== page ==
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Themesicon: navigation pathAesthetics of the Digitalicon: navigation pathEndo-Aesthetics

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The above examples vividly point to the conceptual transformations resulting from the artistic deployment of interactive systems like those of virtual reality, artificial intelligence, or artificial life, that is to say: technologies enabling the creation of virtual realities or environments that the interactor can experience from within, or mechanisms producing parallel ‹histories› or exo-realities. These developments were accompanied by the emergence of various methods of analyzing interactive works. One tendency is directed primarily at the structural mechanism, with less attention being paid to the context and the interactors. The object of investigation is the manner in which interactivity arises between the user and image, along with the functions exercised by the interface, and how works are generated and controlled, as well as the way in which they direct the user to act. These are aspects connected with structural design, and accordingly this line of argumentation concedes far more weight to the question of ‹how,› i.e. the technological design, than to the question of ‹what.› For the purposes of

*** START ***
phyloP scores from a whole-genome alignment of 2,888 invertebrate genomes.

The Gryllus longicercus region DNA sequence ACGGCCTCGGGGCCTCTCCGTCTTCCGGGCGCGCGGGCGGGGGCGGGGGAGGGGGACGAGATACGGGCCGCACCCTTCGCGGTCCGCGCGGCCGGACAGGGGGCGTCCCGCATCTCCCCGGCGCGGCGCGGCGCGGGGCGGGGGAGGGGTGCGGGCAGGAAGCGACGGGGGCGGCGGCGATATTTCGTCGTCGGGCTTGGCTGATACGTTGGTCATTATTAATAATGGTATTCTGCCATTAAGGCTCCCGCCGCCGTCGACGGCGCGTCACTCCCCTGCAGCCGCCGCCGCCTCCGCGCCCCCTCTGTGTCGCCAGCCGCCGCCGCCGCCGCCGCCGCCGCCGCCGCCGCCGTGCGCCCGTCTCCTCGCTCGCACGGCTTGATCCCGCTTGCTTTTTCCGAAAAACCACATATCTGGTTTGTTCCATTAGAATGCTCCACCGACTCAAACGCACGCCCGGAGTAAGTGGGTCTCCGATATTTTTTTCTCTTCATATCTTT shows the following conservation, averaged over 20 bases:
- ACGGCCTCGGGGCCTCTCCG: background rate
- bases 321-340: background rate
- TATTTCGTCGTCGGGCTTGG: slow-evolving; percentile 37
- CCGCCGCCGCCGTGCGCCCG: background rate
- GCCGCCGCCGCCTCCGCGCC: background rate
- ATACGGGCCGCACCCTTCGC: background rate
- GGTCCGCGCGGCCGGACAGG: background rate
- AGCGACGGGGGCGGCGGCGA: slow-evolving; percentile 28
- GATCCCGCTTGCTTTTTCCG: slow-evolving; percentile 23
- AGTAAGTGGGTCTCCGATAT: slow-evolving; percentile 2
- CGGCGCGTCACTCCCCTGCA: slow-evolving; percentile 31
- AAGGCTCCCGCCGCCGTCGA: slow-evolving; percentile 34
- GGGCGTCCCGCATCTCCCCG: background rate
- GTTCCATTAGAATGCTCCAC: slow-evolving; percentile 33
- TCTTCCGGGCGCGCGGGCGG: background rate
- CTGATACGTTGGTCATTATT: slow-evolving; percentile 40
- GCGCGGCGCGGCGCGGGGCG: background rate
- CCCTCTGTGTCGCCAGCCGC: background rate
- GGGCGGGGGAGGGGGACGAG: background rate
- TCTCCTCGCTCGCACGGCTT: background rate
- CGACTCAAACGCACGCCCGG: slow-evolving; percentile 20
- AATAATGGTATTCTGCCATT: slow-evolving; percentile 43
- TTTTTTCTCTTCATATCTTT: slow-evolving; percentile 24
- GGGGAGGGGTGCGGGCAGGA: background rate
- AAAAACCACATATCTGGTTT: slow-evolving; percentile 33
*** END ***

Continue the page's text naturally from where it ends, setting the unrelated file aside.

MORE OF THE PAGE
aesthetic reflection in the area of interactive art/systems, however, interest would have to center on the question of which types of information, communication, contents and aesthetics are created. In the case of virtual-reality systems, for instance, not only the technological development or the spectacular forms reproducing slices of reality are a matter of interest. The actual purpose of applying these technologies—that of evoking the aesthetics of simulation—results from their potential ability to create qualitatively complex environments conveying plurisensorially experiencable contents.

In an interactive environment in which the observer is a transmitter who can interfere, who can manipulate the available audiovisual information or generate new information, the work’s meaning and effectiveness are linked both to the interaction experience of the audience and to the corresponding reaction (performance) of the system. In order that circular communication—and be it fictive—can arise between the interactor and system, the latter must simulate the ability to ‹take in› the visitor’s instructions. This would allow an interactor to assume that he was controlling

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